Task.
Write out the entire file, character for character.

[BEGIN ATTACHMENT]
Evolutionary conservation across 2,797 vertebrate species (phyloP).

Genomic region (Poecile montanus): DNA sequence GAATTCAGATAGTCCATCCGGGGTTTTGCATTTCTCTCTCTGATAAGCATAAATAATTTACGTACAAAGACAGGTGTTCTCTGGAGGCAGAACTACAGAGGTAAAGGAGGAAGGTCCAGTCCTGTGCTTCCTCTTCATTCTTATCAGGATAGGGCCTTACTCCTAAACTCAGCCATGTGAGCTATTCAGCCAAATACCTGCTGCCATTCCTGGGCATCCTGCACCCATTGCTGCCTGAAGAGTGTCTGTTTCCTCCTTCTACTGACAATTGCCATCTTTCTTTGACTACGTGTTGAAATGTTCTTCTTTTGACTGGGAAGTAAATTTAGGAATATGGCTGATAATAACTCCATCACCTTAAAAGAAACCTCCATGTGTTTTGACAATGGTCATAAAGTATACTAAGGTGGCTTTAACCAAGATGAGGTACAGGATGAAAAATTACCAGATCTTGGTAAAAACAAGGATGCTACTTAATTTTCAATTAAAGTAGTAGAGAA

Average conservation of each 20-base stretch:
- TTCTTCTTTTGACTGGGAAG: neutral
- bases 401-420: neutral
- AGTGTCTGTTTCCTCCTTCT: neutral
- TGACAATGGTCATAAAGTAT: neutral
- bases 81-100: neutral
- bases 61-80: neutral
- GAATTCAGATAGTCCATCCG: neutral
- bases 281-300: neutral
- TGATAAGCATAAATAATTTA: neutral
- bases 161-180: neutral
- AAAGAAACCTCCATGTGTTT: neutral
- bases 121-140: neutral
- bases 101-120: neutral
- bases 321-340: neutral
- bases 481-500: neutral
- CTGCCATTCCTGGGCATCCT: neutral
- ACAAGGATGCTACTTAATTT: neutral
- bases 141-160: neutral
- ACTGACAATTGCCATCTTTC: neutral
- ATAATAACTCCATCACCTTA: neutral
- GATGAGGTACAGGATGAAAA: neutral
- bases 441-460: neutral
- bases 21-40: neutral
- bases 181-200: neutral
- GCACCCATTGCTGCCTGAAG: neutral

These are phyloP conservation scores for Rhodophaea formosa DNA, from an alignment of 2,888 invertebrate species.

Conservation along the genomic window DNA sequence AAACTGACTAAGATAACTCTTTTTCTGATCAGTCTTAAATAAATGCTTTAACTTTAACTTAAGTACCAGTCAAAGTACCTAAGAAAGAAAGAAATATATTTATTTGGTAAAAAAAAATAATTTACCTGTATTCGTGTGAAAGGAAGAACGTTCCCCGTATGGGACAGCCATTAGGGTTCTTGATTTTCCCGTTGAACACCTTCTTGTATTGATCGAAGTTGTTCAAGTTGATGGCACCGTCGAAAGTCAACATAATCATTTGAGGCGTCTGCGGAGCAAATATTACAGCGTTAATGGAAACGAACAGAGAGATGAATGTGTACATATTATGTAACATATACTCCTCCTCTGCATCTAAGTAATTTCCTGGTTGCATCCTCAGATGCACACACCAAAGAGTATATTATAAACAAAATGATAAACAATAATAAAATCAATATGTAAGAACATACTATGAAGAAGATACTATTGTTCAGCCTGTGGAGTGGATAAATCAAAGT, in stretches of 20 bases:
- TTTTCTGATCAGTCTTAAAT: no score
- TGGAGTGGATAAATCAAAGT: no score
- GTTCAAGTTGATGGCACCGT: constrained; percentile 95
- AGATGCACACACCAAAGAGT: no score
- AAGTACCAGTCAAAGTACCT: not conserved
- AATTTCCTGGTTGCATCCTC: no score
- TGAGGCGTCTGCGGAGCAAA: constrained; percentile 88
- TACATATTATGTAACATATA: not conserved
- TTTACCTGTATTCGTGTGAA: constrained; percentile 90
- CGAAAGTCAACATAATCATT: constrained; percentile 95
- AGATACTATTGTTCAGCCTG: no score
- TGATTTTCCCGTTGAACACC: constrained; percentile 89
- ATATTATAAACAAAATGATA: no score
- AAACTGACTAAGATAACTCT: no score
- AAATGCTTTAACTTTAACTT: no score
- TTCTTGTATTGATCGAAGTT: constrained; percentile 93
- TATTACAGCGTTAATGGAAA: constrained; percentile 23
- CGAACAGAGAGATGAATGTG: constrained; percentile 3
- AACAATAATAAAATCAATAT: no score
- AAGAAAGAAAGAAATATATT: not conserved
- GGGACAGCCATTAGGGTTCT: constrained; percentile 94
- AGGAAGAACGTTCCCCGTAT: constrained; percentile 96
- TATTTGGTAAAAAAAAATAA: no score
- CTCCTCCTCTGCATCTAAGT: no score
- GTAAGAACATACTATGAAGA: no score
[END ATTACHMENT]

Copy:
Evolutionary conservation across 2,797 vertebrate species (phyloP).

Genomic region (Poecile montanus): DNA sequence GAATTCAGATAGTCCATCCGGGGTTTTGCATTTCTCTCTCTGATAAGCATAAATAATTTACGTACAAAGACAGGTGTTCTCTGGAGGCAGAACTACAGAGGTAAAGGAGGAAGGTCCAGTCCTGTGCTTCCTCTTCATTCTTATCAGGATAGGGCCTTACTCCTAAACTCAGCCATGTGAGCTATTCAGCCAAATACCTGCTGCCATTCCTGGGCATCCTGCACCCATTGCTGCCTGAAGAGTGTCTGTTTCCTCCTTCTACTGACAATTGCCATCTTTCTTTGACTACGTGTTGAAATGTTCTTCTTTTGACTGGGAAGTAAATTTAGGAATATGGCTGATAATAACTCCATCACCTTAAAAGAAACCTCCATGTGTTTTGACAATGGTCATAAAGTATACTAAGGTGGCTTTAACCAAGATGAGGTACAGGATGAAAAATTACCAGATCTTGGTAAAAACAAGGATGCTACTTAATTTTCAATTAAAGTAGTAGAGAA

Average conservation of each 20-base stretch:
- TTCTTCTTTTGACTGGGAAG: neutral
- bases 401-420: neutral
- AGTGTCTGTTTCCTCCTTCT: neutral
- TGACAATGGTCATAAAGTAT: neutral
- bases 81-100: neutral
- bases 61-80: neutral
- GAATTCAGATAGTCCATCCG: neutral
- bases 281-300: neutral
- TGATAAGCATAAATAATTTA: neutral
- bases 161-180: neutral
- AAAGAAACCTCCATGTGTTT: neutral
- bases 121-140: neutral
- bases 101-120: neutral
- bases 321-340: neutral
- bases 481-500: neutral
- CTGCCATTCCTGGGCATCCT: neutral
- ACAAGGATGCTACTTAATTT: neutral
- bases 141-160: neutral
- ACTGACAATTGCCATCTTTC: neutral
- ATAATAACTCCATCACCTTA: neutral
- GATGAGGTACAGGATGAAAA: neutral
- bases 441-460: neutral
- bases 21-40: neutral
- bases 181-200: neutral
- GCACCCATTGCTGCCTGAAG: neutral

These are phyloP conservation scores for Rhodophaea formosa DNA, from an alignment of 2,888 invertebrate species.

Conservation along the genomic window DNA sequence AAACTGACTAAGATAACTCTTTTTCTGATCAGTCTTAAATAAATGCTTTAACTTTAACTTAAGTACCAGTCAAAGTACCTAAGAAAGAAAGAAATATATTTATTTGGTAAAAAAAAATAATTTACCTGTATTCGTGTGAAAGGAAGAACGTTCCCCGTATGGGACAGCCATTAGGGTTCTTGATTTTCCCGTTGAACACCTTCTTGTATTGATCGAAGTTGTTCAAGTTGATGGCACCGTCGAAAGTCAACATAATCATTTGAGGCGTCTGCGGAGCAAATATTACAGCGTTAATGGAAACGAACAGAGAGATGAATGTGTACATATTATGTAACATATACTCCTCCTCTGCATCTAAGTAATTTCCTGGTTGCATCCTCAGATGCACACACCAAAGAGTATATTATAAACAAAATGATAAACAATAATAAAATCAATATGTAAGAACATACTATGAAGAAGATACTATTGTTCAGCCTGTGGAGTGGATAAATCAAAGT, in stretches of 20 bases:
- TTTTCTGATCAGTCTTAAAT: no score
- TGGAGTGGATAAATCAAAGT: no score
- GTTCAAGTTGATGGCACCGT: constrained; percentile 95
- AGATGCACACACCAAAGAGT: no score
- AAGTACCAGTCAAAGTACCT: not conserved
- AATTTCCTGGTTGCATCCTC: no score
- TGAGGCGTCTGCGGAGCAAA: constrained; percentile 88
- TACATATTATGTAACATATA: not conserved
- TTTACCTGTATTCGTGTGAA: constrained; percentile 90
- CGAAAGTCAACATAATCATT: constrained; percentile 95
- AGATACTATTGTTCAGCCTG: no score
- TGATTTTCCCGTTGAACACC: constrained; percentile 89
- ATATTATAAACAAAATGATA: no score
- AAACTGACTAAGATAACTCT: no score
- AAATGCTTTAACTTTAACTT: no score
- TTCTTGTATTGATCGAAGTT: constrained; percentile 93
- TATTACAGCGTTAATGGAAA: constrained; percentile 23
- CGAACAGAGAGATGAATGTG: constrained; percentile 3
- AACAATAATAAAATCAATAT: no score
- AAGAAAGAAAGAAATATATT: not conserved
- GGGACAGCCATTAGGGTTCT: constrained; percentile 94
- AGGAAGAACGTTCCCCGTAT: constrained; percentile 96
- TATTTGGTAAAAAAAAATAA: no score
- CTCCTCCTCTGCATCTAAGT: no score
- GTAAGAACATACTATGAAGA: no score